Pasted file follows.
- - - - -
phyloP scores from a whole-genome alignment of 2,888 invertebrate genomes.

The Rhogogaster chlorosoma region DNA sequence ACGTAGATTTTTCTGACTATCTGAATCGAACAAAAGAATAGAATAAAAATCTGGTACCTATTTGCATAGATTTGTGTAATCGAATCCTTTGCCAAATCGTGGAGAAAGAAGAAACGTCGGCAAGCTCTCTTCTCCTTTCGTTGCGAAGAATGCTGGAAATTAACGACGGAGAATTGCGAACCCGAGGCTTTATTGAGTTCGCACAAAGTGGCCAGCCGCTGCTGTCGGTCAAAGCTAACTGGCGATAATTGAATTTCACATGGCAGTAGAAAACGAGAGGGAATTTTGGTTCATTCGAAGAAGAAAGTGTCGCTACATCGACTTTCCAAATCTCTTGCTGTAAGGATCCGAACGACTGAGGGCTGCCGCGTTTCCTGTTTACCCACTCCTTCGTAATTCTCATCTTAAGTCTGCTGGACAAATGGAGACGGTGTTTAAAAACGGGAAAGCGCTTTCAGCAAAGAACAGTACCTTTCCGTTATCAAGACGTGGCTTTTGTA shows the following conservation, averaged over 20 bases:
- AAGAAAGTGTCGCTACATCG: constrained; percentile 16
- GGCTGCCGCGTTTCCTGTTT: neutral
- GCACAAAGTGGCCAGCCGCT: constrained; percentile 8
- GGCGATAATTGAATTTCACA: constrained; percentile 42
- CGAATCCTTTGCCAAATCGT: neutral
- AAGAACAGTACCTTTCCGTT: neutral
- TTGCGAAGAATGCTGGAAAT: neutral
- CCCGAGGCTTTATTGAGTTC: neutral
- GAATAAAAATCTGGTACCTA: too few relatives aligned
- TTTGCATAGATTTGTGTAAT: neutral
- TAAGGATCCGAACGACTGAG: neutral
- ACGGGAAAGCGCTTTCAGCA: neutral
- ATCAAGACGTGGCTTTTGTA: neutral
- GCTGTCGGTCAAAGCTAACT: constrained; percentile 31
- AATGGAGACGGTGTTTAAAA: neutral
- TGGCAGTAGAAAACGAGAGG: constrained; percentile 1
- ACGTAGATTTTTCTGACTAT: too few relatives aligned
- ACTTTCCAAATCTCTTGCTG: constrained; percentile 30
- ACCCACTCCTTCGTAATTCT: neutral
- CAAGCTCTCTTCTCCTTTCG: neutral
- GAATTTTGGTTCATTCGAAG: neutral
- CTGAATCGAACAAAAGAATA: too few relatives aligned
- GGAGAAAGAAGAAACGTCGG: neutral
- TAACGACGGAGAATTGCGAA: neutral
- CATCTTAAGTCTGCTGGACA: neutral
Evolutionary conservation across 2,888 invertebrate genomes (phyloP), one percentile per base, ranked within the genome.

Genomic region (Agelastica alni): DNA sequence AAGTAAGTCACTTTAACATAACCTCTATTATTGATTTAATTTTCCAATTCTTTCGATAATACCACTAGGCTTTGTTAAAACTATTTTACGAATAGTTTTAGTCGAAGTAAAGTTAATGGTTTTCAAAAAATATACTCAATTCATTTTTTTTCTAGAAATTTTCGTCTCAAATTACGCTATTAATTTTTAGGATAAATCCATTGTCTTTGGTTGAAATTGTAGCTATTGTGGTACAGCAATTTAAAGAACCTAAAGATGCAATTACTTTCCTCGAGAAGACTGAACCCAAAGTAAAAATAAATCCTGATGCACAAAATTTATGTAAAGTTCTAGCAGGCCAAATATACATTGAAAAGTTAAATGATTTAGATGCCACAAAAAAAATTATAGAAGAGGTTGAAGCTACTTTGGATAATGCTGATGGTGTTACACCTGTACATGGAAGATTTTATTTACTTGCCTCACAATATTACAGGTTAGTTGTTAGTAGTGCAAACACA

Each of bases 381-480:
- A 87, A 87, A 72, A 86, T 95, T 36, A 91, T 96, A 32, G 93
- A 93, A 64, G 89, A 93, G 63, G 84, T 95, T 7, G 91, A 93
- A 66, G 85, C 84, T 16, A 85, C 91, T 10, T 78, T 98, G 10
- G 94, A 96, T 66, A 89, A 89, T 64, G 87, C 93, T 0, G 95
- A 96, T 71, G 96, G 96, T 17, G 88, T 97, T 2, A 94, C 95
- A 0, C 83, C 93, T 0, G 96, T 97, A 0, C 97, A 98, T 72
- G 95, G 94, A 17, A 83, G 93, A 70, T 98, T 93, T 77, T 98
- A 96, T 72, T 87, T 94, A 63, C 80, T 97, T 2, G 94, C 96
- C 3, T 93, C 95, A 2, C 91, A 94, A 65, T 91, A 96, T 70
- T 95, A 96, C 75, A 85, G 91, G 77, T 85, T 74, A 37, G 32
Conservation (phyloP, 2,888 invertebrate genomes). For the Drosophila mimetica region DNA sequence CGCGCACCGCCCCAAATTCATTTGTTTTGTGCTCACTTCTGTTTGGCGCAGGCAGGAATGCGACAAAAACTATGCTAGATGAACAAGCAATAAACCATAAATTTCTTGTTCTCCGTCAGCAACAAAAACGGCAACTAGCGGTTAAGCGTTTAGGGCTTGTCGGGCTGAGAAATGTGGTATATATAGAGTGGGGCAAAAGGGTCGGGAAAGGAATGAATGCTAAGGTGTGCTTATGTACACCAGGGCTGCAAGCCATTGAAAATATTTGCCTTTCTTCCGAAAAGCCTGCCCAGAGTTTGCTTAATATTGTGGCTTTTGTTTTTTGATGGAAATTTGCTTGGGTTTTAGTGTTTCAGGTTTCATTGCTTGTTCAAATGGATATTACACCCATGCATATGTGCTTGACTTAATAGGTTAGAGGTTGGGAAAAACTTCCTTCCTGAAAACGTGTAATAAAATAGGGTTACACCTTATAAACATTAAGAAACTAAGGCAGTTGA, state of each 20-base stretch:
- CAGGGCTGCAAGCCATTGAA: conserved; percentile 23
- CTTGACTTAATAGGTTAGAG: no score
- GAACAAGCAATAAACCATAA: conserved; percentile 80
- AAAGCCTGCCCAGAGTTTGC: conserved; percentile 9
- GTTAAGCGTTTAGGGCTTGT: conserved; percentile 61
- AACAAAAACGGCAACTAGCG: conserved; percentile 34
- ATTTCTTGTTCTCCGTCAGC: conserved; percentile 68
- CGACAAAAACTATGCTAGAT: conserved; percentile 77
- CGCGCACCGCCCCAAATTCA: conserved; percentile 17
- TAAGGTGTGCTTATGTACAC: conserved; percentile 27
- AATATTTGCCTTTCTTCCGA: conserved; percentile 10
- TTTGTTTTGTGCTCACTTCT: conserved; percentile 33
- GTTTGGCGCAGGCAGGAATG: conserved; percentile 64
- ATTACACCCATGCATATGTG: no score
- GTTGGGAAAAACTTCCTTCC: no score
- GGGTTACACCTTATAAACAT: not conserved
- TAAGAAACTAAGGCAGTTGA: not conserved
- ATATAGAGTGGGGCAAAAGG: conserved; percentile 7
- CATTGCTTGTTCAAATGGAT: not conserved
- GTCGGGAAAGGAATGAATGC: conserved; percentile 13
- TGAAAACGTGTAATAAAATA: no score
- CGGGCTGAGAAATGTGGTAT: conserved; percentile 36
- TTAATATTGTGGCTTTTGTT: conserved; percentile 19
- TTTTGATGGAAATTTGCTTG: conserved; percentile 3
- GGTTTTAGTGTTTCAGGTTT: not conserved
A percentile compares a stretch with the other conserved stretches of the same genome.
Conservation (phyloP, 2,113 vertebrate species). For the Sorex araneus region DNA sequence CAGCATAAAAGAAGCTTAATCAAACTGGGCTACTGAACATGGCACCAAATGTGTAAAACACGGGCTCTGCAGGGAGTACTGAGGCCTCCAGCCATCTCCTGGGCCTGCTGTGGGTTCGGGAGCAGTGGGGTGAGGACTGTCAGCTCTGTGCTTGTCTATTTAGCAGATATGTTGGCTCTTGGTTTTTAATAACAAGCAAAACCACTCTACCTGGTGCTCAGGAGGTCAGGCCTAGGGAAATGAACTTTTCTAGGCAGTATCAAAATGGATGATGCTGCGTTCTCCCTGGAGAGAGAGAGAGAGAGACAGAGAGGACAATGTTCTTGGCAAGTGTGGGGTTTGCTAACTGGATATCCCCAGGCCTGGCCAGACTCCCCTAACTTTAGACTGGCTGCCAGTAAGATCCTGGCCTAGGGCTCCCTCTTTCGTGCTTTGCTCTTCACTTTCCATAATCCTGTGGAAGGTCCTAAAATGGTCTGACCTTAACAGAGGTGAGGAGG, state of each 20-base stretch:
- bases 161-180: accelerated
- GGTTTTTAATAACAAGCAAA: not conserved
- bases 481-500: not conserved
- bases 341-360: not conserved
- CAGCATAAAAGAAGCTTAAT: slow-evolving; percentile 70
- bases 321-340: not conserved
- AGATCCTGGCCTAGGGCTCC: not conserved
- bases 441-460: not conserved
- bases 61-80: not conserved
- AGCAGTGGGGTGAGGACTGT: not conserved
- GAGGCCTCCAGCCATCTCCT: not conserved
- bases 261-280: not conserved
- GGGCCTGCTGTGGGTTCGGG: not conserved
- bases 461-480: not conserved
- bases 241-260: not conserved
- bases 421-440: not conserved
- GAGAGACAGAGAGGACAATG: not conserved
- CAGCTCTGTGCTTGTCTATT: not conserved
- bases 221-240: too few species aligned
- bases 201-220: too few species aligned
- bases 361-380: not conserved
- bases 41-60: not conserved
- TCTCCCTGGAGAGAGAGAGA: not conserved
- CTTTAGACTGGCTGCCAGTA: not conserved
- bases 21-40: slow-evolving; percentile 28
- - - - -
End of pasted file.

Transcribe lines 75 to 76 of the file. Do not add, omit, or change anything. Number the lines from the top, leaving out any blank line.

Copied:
- AGATCCTGGCCTAGGGCTCC: not conserved
- bases 441-460: not conserved